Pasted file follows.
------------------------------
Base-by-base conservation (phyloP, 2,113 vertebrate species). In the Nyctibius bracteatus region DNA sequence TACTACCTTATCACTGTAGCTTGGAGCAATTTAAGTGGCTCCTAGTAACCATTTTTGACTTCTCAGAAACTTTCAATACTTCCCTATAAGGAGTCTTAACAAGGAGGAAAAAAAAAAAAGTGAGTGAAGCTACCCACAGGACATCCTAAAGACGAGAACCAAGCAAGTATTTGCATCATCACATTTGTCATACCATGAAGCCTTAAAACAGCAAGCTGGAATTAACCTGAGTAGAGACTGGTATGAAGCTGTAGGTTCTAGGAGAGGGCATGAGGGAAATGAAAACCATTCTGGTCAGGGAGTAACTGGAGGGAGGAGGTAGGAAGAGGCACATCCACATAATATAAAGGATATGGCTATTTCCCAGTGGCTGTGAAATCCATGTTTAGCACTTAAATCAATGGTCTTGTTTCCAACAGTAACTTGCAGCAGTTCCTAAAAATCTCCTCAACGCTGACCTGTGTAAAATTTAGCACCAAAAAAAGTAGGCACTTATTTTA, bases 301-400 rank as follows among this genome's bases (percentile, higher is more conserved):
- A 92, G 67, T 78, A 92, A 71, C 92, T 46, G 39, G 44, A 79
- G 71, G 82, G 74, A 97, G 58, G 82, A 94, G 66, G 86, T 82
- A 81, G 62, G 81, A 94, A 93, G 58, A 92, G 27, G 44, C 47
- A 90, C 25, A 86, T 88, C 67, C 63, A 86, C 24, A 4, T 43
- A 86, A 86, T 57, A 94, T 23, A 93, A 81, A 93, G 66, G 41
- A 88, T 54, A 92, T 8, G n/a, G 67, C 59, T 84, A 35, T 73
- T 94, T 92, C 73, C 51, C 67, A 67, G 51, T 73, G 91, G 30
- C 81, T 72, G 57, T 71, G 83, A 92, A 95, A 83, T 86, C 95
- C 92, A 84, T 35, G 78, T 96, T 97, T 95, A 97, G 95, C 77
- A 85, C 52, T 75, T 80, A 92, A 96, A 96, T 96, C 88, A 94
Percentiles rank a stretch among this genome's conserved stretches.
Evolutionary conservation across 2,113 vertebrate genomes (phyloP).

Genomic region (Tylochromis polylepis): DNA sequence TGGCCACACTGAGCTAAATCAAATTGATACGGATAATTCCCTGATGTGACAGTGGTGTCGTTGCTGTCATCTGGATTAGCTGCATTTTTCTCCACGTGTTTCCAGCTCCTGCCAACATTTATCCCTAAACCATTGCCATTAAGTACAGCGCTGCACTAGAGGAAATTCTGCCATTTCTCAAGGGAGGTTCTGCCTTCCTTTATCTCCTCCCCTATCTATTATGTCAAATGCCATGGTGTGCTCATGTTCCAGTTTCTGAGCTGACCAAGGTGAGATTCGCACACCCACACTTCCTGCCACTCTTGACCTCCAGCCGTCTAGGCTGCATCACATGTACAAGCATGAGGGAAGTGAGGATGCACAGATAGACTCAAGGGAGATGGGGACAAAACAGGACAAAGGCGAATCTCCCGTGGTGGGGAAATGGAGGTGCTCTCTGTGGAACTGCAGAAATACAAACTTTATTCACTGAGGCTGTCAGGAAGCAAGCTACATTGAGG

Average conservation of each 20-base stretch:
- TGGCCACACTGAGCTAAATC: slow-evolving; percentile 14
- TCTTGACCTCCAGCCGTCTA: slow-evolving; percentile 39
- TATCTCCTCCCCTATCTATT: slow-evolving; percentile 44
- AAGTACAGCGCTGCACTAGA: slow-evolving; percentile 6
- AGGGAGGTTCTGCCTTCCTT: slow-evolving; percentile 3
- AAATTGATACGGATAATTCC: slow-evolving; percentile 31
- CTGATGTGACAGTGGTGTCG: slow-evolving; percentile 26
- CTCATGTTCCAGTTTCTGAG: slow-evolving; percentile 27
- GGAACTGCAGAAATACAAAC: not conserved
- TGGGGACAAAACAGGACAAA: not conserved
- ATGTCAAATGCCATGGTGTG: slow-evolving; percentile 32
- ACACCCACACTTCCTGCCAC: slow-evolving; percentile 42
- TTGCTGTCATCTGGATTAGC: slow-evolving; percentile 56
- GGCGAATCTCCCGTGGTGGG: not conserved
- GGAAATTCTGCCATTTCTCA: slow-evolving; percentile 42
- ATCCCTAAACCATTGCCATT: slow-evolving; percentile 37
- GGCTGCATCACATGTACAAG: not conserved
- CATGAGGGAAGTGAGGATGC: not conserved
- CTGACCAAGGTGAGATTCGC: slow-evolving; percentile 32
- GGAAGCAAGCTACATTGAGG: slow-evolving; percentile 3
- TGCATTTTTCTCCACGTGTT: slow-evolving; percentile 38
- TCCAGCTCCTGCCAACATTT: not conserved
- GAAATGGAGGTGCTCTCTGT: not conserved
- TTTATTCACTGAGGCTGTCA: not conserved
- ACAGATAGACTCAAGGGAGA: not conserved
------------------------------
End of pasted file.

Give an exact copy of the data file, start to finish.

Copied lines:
Base-by-base conservation (phyloP, 2,113 vertebrate species). In the Nyctibius bracteatus region DNA sequence TACTACCTTATCACTGTAGCTTGGAGCAATTTAAGTGGCTCCTAGTAACCATTTTTGACTTCTCAGAAACTTTCAATACTTCCCTATAAGGAGTCTTAACAAGGAGGAAAAAAAAAAAAGTGAGTGAAGCTACCCACAGGACATCCTAAAGACGAGAACCAAGCAAGTATTTGCATCATCACATTTGTCATACCATGAAGCCTTAAAACAGCAAGCTGGAATTAACCTGAGTAGAGACTGGTATGAAGCTGTAGGTTCTAGGAGAGGGCATGAGGGAAATGAAAACCATTCTGGTCAGGGAGTAACTGGAGGGAGGAGGTAGGAAGAGGCACATCCACATAATATAAAGGATATGGCTATTTCCCAGTGGCTGTGAAATCCATGTTTAGCACTTAAATCAATGGTCTTGTTTCCAACAGTAACTTGCAGCAGTTCCTAAAAATCTCCTCAACGCTGACCTGTGTAAAATTTAGCACCAAAAAAAGTAGGCACTTATTTTA, bases 301-400 rank as follows among this genome's bases (percentile, higher is more conserved):
- A 92, G 67, T 78, A 92, A 71, C 92, T 46, G 39, G 44, A 79
- G 71, G 82, G 74, A 97, G 58, G 82, A 94, G 66, G 86, T 82
- A 81, G 62, G 81, A 94, A 93, G 58, A 92, G 27, G 44, C 47
- A 90, C 25, A 86, T 88, C 67, C 63, A 86, C 24, A 4, T 43
- A 86, A 86, T 57, A 94, T 23, A 93, A 81, A 93, G 66, G 41
- A 88, T 54, A 92, T 8, G n/a, G 67, C 59, T 84, A 35, T 73
- T 94, T 92, C 73, C 51, C 67, A 67, G 51, T 73, G 91, G 30
- C 81, T 72, G 57, T 71, G 83, A 92, A 95, A 83, T 86, C 95
- C 92, A 84, T 35, G 78, T 96, T 97, T 95, A 97, G 95, C 77
- A 85, C 52, T 75, T 80, A 92, A 96, A 96, T 96, C 88, A 94
Percentiles rank a stretch among this genome's conserved stretches.
Evolutionary conservation across 2,113 vertebrate genomes (phyloP).

Genomic region (Tylochromis polylepis): DNA sequence TGGCCACACTGAGCTAAATCAAATTGATACGGATAATTCCCTGATGTGACAGTGGTGTCGTTGCTGTCATCTGGATTAGCTGCATTTTTCTCCACGTGTTTCCAGCTCCTGCCAACATTTATCCCTAAACCATTGCCATTAAGTACAGCGCTGCACTAGAGGAAATTCTGCCATTTCTCAAGGGAGGTTCTGCCTTCCTTTATCTCCTCCCCTATCTATTATGTCAAATGCCATGGTGTGCTCATGTTCCAGTTTCTGAGCTGACCAAGGTGAGATTCGCACACCCACACTTCCTGCCACTCTTGACCTCCAGCCGTCTAGGCTGCATCACATGTACAAGCATGAGGGAAGTGAGGATGCACAGATAGACTCAAGGGAGATGGGGACAAAACAGGACAAAGGCGAATCTCCCGTGGTGGGGAAATGGAGGTGCTCTCTGTGGAACTGCAGAAATACAAACTTTATTCACTGAGGCTGTCAGGAAGCAAGCTACATTGAGG

Average conservation of each 20-base stretch:
- TGGCCACACTGAGCTAAATC: slow-evolving; percentile 14
- TCTTGACCTCCAGCCGTCTA: slow-evolving; percentile 39
- TATCTCCTCCCCTATCTATT: slow-evolving; percentile 44
- AAGTACAGCGCTGCACTAGA: slow-evolving; percentile 6
- AGGGAGGTTCTGCCTTCCTT: slow-evolving; percentile 3
- AAATTGATACGGATAATTCC: slow-evolving; percentile 31
- CTGATGTGACAGTGGTGTCG: slow-evolving; percentile 26
- CTCATGTTCCAGTTTCTGAG: slow-evolving; percentile 27
- GGAACTGCAGAAATACAAAC: not conserved
- TGGGGACAAAACAGGACAAA: not conserved
- ATGTCAAATGCCATGGTGTG: slow-evolving; percentile 32
- ACACCCACACTTCCTGCCAC: slow-evolving; percentile 42
- TTGCTGTCATCTGGATTAGC: slow-evolving; percentile 56
- GGCGAATCTCCCGTGGTGGG: not conserved
- GGAAATTCTGCCATTTCTCA: slow-evolving; percentile 42
- ATCCCTAAACCATTGCCATT: slow-evolving; percentile 37
- GGCTGCATCACATGTACAAG: not conserved
- CATGAGGGAAGTGAGGATGC: not conserved
- CTGACCAAGGTGAGATTCGC: slow-evolving; percentile 32
- GGAAGCAAGCTACATTGAGG: slow-evolving; percentile 3
- TGCATTTTTCTCCACGTGTT: slow-evolving; percentile 38
- TCCAGCTCCTGCCAACATTT: not conserved
- GAAATGGAGGTGCTCTCTGT: not conserved
- TTTATTCACTGAGGCTGTCA: not conserved
- ACAGATAGACTCAAGGGAGA: not conserved